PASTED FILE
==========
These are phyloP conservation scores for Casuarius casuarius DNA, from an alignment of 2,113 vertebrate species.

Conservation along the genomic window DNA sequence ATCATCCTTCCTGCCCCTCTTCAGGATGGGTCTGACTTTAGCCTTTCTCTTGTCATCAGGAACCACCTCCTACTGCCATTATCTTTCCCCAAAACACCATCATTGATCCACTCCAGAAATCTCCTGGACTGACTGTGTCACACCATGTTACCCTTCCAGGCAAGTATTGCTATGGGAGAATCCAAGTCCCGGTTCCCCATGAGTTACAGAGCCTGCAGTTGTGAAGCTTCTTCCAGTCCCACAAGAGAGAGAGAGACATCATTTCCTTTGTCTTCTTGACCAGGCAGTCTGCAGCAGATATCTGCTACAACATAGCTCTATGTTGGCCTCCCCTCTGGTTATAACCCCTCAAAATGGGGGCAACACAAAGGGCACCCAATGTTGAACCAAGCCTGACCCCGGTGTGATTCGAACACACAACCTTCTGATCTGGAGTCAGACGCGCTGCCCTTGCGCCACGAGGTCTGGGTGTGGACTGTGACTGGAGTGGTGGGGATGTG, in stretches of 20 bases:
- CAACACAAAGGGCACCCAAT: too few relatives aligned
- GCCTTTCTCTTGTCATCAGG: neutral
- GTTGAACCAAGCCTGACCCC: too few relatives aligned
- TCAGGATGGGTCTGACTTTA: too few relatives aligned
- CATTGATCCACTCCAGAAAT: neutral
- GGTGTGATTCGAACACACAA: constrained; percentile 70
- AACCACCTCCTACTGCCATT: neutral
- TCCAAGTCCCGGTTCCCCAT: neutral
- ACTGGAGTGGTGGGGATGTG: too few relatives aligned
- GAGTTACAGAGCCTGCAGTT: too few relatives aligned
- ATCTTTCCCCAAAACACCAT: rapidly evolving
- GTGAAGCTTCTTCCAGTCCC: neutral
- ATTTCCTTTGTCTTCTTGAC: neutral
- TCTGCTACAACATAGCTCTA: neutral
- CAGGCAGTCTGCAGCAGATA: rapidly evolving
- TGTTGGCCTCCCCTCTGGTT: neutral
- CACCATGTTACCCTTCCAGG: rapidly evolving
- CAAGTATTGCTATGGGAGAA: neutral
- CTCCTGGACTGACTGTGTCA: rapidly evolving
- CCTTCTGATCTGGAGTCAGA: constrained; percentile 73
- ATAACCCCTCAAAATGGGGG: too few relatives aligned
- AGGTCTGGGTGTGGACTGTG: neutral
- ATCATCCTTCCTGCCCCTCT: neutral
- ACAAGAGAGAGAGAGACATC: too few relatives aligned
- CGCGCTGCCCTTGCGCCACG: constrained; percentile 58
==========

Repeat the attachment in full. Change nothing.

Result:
These are phyloP conservation scores for Casuarius casuarius DNA, from an alignment of 2,113 vertebrate species.

Conservation along the genomic window DNA sequence ATCATCCTTCCTGCCCCTCTTCAGGATGGGTCTGACTTTAGCCTTTCTCTTGTCATCAGGAACCACCTCCTACTGCCATTATCTTTCCCCAAAACACCATCATTGATCCACTCCAGAAATCTCCTGGACTGACTGTGTCACACCATGTTACCCTTCCAGGCAAGTATTGCTATGGGAGAATCCAAGTCCCGGTTCCCCATGAGTTACAGAGCCTGCAGTTGTGAAGCTTCTTCCAGTCCCACAAGAGAGAGAGAGACATCATTTCCTTTGTCTTCTTGACCAGGCAGTCTGCAGCAGATATCTGCTACAACATAGCTCTATGTTGGCCTCCCCTCTGGTTATAACCCCTCAAAATGGGGGCAACACAAAGGGCACCCAATGTTGAACCAAGCCTGACCCCGGTGTGATTCGAACACACAACCTTCTGATCTGGAGTCAGACGCGCTGCCCTTGCGCCACGAGGTCTGGGTGTGGACTGTGACTGGAGTGGTGGGGATGTG, in stretches of 20 bases:
- CAACACAAAGGGCACCCAAT: too few relatives aligned
- GCCTTTCTCTTGTCATCAGG: neutral
- GTTGAACCAAGCCTGACCCC: too few relatives aligned
- TCAGGATGGGTCTGACTTTA: too few relatives aligned
- CATTGATCCACTCCAGAAAT: neutral
- GGTGTGATTCGAACACACAA: constrained; percentile 70
- AACCACCTCCTACTGCCATT: neutral
- TCCAAGTCCCGGTTCCCCAT: neutral
- ACTGGAGTGGTGGGGATGTG: too few relatives aligned
- GAGTTACAGAGCCTGCAGTT: too few relatives aligned
- ATCTTTCCCCAAAACACCAT: rapidly evolving
- GTGAAGCTTCTTCCAGTCCC: neutral
- ATTTCCTTTGTCTTCTTGAC: neutral
- TCTGCTACAACATAGCTCTA: neutral
- CAGGCAGTCTGCAGCAGATA: rapidly evolving
- TGTTGGCCTCCCCTCTGGTT: neutral
- CACCATGTTACCCTTCCAGG: rapidly evolving
- CAAGTATTGCTATGGGAGAA: neutral
- CTCCTGGACTGACTGTGTCA: rapidly evolving
- CCTTCTGATCTGGAGTCAGA: constrained; percentile 73
- ATAACCCCTCAAAATGGGGG: too few relatives aligned
- AGGTCTGGGTGTGGACTGTG: neutral
- ATCATCCTTCCTGCCCCTCT: neutral
- ACAAGAGAGAGAGAGACATC: too few relatives aligned
- CGCGCTGCCCTTGCGCCACG: constrained; percentile 58